As a parent, we hope our children grow up to become their own individuals as independent decision makers. Our roles as parents change, but our love for them does not. As little beings, we need to meet their physical and emotional needs. As they grow, they need our physical support less and less, but our children will always be our children.
This was written by an author unknown, “When I was 34 years old and the mother of three children, I took Art 101 at Motlow State Community College in Tennessee. One day, our instructor announced that the project we had done on the first day of class was to be included in the notebook that would be a major part of our grade. ‘May I do another project?’ I asked somewhat anxiously. ‘I just don’t have the first one anymore.’
The instructor asked what had happened to it. Somewhat embarrassed, I replied, ‘It’s on my mother’s fridge.’”
Isn’t it the truth? No matter how old our children are, they will always be our “babies,” and we will always want to display their work.
Our youngest daughter, who is past toddlerhood and entering kindergarten this upcoming school year, will always be the “baby.” My husband always refers to her as the baby. When he gets home from work, etc., he will proclaim, “Where’s the baby?” And she solaces him without question and greets him with his normal hug and kiss. I remind him that pretty soon he will have to stop referring to her as that, but there is that connection between a daughter and a father.
The other day, I said to her (our youngest), “You are growing so big.” She must have been able to read my emotions behind the expression, and she said, “Yes, I am, mom, but I will always be your little girl.” That deserved a double hug.
My refrigerator is full of my children’s accolades. Our son is now 12 and his refrigerator memoirs entail prized math tests and essays. Our middle daughter is 9, and her refrigerator fame includes, spelling tests, penmanship, and art, but not nearly as much.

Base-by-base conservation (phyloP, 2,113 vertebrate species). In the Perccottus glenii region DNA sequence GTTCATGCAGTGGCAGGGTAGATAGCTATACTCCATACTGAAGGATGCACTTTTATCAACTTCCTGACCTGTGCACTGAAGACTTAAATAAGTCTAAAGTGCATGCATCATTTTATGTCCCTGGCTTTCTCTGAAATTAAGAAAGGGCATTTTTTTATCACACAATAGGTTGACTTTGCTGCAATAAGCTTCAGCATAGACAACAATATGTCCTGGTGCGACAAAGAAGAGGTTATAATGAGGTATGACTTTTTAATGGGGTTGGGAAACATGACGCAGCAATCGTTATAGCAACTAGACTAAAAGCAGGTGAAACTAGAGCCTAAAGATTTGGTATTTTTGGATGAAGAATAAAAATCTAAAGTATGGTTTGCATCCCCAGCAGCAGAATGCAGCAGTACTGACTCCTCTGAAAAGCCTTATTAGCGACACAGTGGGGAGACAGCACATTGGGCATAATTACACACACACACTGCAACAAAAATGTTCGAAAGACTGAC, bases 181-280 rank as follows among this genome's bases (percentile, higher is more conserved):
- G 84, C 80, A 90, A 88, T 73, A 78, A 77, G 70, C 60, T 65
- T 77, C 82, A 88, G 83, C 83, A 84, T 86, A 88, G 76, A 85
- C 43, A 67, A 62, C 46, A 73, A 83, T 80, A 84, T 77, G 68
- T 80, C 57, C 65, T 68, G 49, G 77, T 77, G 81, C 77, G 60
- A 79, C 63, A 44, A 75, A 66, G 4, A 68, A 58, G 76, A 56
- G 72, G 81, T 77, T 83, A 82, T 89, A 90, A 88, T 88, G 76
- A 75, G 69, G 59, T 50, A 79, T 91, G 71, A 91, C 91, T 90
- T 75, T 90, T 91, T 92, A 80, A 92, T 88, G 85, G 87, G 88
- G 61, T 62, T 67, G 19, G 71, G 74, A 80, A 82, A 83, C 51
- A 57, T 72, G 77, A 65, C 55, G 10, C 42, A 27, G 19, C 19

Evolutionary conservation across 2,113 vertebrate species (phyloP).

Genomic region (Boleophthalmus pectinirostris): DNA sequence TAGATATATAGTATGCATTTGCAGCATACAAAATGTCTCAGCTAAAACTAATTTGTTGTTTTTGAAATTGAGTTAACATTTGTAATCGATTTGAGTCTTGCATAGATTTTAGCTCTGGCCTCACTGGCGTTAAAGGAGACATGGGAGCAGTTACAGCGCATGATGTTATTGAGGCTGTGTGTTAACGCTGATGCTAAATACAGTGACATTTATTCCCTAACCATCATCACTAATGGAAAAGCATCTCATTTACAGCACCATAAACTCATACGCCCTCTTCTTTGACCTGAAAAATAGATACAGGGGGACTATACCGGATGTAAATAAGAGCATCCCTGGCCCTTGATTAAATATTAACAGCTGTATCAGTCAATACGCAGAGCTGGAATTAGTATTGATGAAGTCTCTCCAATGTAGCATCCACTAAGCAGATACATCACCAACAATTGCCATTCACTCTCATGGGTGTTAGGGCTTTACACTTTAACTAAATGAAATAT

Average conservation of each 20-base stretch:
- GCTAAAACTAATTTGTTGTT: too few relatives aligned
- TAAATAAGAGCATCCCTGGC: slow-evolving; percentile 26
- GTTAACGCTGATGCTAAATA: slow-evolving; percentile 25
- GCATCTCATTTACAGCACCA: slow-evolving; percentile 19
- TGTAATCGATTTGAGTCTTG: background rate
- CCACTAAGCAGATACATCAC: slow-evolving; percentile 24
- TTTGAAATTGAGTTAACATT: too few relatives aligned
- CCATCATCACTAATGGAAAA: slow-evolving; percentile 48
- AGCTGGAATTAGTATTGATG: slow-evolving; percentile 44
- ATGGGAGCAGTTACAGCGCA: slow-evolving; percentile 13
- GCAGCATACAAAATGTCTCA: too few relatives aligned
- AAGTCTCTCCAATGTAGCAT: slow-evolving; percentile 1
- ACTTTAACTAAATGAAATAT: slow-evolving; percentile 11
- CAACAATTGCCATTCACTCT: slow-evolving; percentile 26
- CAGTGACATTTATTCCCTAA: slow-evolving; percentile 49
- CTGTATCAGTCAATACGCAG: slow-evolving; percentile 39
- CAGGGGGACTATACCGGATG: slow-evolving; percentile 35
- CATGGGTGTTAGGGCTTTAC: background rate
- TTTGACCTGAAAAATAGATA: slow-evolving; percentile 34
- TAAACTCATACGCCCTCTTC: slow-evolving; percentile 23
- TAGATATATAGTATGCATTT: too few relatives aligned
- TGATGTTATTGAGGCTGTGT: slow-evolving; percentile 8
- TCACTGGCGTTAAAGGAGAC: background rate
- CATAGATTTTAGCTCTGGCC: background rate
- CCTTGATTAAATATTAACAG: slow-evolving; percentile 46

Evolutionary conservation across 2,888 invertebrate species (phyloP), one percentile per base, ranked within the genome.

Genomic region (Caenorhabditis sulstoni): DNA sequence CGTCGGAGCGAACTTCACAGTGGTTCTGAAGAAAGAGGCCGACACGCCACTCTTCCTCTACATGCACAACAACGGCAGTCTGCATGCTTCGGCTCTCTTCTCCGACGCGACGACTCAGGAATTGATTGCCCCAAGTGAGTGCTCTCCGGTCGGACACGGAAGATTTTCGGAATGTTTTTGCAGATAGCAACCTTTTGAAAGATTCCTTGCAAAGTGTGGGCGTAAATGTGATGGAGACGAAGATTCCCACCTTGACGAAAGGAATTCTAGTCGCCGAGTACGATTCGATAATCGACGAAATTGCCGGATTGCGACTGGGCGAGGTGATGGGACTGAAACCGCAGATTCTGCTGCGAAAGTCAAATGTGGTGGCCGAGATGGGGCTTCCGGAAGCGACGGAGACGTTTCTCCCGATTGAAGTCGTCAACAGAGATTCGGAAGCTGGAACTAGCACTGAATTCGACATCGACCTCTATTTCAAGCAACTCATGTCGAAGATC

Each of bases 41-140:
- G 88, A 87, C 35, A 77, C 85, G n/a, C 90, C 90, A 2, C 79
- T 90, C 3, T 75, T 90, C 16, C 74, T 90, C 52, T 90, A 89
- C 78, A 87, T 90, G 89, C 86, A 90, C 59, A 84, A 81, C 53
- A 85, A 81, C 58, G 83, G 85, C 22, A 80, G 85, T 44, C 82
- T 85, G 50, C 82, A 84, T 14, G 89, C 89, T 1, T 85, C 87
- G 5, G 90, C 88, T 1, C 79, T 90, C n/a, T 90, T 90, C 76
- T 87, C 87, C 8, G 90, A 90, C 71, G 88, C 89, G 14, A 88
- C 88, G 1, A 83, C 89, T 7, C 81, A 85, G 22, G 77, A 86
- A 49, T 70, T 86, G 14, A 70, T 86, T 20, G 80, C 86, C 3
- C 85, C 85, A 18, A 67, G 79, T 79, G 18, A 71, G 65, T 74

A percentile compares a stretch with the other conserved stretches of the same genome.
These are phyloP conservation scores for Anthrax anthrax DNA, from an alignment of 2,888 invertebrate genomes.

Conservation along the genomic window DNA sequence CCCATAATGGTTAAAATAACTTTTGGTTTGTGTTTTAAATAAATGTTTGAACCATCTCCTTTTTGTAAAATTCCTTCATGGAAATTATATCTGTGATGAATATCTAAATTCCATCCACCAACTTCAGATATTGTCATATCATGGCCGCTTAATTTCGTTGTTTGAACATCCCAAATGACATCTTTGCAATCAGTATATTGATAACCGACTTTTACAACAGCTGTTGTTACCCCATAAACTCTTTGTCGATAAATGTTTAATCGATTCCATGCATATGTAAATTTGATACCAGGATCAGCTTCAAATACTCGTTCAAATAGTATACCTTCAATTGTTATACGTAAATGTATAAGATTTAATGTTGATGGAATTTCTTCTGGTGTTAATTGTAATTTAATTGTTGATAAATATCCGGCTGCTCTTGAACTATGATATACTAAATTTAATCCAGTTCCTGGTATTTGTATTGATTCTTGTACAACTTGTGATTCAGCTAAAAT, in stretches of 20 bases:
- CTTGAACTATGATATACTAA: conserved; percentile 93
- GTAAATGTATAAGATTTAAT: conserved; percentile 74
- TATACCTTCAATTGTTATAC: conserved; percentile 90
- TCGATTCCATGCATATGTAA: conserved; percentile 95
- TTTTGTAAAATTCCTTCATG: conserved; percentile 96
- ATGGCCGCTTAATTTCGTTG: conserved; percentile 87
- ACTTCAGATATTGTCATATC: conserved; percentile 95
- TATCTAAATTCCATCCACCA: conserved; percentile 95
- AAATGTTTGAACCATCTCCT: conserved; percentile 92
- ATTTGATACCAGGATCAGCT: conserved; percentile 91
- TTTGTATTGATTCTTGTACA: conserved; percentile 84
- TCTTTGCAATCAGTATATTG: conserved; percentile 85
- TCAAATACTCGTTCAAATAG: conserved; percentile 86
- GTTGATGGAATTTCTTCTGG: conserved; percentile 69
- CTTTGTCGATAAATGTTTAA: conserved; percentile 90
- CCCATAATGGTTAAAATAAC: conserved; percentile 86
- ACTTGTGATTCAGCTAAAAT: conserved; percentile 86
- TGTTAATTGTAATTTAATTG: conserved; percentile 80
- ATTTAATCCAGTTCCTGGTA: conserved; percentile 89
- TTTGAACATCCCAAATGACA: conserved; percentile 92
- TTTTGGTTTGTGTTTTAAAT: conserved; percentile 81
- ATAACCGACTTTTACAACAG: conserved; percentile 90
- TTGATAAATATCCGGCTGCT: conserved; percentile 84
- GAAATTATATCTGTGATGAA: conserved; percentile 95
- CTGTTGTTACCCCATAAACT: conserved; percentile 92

As parents, our children are never too old to display their precious work, or to boast about their individual accomplishments.
Children allow us to move beyond ourselves and help us set our priorities in order. I know as I age and not only watch my children grow but share a part in it, those external things, such as career advancements, no longer hold their sway. Those things are just not as important anymore.
As my children are becoming more independent and don’t need my physical attention as much, family time together is more limited than it was, but treasured. I love the times when my whole family is together all three of my children, my husband, and I.
Whether it is just riding in the car, or going to church together and sitting as a family, those times of togetherness are my favorite times. And I know and realize as my children continue to grow, those times will become fewer, but will forever be treasured.
If you don’t have this children’s book or have already read it, read it again and again, “Love you Forever,” by Robert Munsch.